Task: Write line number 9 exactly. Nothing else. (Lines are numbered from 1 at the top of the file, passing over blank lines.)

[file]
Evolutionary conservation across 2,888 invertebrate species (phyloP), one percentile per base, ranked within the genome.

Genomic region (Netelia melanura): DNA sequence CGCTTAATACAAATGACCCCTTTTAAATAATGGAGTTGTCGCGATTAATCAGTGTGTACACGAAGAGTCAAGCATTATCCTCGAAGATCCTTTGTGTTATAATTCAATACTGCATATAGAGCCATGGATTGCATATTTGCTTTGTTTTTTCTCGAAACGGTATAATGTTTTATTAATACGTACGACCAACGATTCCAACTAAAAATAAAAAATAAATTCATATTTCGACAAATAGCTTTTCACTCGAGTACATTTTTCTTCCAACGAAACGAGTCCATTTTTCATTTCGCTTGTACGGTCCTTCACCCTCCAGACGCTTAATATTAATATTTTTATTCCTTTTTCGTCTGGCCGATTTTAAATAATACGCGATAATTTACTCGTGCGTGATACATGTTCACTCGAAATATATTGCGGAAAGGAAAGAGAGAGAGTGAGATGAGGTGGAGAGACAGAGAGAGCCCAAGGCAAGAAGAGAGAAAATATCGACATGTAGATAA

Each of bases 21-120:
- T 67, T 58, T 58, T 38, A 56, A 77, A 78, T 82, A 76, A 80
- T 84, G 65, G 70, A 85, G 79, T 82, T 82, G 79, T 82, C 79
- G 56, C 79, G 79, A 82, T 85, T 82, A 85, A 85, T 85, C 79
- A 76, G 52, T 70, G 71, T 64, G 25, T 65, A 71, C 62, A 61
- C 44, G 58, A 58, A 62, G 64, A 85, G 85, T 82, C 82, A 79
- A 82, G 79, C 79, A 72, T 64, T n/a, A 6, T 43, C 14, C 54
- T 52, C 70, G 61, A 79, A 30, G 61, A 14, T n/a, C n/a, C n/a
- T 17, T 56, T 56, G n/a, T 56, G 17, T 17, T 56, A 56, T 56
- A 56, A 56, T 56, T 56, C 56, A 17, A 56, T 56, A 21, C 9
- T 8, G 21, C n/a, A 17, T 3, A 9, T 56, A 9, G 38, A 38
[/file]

- A 82, G 79, C 79, A 72, T 64, T n/a, A 6, T 43, C 14, C 54